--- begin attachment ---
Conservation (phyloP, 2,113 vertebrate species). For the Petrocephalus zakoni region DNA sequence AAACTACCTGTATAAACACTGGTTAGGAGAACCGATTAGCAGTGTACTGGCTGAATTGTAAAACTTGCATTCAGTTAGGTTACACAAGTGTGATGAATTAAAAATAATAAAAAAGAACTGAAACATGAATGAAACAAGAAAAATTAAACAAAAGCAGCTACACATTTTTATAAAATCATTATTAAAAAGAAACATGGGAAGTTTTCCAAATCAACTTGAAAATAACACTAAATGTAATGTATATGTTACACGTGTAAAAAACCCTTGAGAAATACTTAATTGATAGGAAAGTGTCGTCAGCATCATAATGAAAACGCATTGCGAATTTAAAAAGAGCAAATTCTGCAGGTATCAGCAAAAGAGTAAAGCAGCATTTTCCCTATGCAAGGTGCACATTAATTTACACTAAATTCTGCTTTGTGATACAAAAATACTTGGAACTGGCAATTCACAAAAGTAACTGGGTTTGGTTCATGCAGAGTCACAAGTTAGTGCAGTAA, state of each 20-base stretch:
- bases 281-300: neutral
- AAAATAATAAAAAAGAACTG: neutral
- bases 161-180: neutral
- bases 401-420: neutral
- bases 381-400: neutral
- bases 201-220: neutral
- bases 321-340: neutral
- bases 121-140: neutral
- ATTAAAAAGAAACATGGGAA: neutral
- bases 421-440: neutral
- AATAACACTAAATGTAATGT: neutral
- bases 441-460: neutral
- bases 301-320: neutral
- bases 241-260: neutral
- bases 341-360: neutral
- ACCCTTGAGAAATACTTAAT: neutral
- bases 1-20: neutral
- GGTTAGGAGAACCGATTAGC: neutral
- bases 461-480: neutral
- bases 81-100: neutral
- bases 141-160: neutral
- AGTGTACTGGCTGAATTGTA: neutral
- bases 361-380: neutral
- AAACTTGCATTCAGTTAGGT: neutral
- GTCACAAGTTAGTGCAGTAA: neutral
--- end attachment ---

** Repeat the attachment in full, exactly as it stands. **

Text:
Conservation (phyloP, 2,113 vertebrate species). For the Petrocephalus zakoni region DNA sequence AAACTACCTGTATAAACACTGGTTAGGAGAACCGATTAGCAGTGTACTGGCTGAATTGTAAAACTTGCATTCAGTTAGGTTACACAAGTGTGATGAATTAAAAATAATAAAAAAGAACTGAAACATGAATGAAACAAGAAAAATTAAACAAAAGCAGCTACACATTTTTATAAAATCATTATTAAAAAGAAACATGGGAAGTTTTCCAAATCAACTTGAAAATAACACTAAATGTAATGTATATGTTACACGTGTAAAAAACCCTTGAGAAATACTTAATTGATAGGAAAGTGTCGTCAGCATCATAATGAAAACGCATTGCGAATTTAAAAAGAGCAAATTCTGCAGGTATCAGCAAAAGAGTAAAGCAGCATTTTCCCTATGCAAGGTGCACATTAATTTACACTAAATTCTGCTTTGTGATACAAAAATACTTGGAACTGGCAATTCACAAAAGTAACTGGGTTTGGTTCATGCAGAGTCACAAGTTAGTGCAGTAA, state of each 20-base stretch:
- bases 281-300: neutral
- AAAATAATAAAAAAGAACTG: neutral
- bases 161-180: neutral
- bases 401-420: neutral
- bases 381-400: neutral
- bases 201-220: neutral
- bases 321-340: neutral
- bases 121-140: neutral
- ATTAAAAAGAAACATGGGAA: neutral
- bases 421-440: neutral
- AATAACACTAAATGTAATGT: neutral
- bases 441-460: neutral
- bases 301-320: neutral
- bases 241-260: neutral
- bases 341-360: neutral
- ACCCTTGAGAAATACTTAAT: neutral
- bases 1-20: neutral
- GGTTAGGAGAACCGATTAGC: neutral
- bases 461-480: neutral
- bases 81-100: neutral
- bases 141-160: neutral
- AGTGTACTGGCTGAATTGTA: neutral
- bases 361-380: neutral
- AAACTTGCATTCAGTTAGGT: neutral
- GTCACAAGTTAGTGCAGTAA: neutral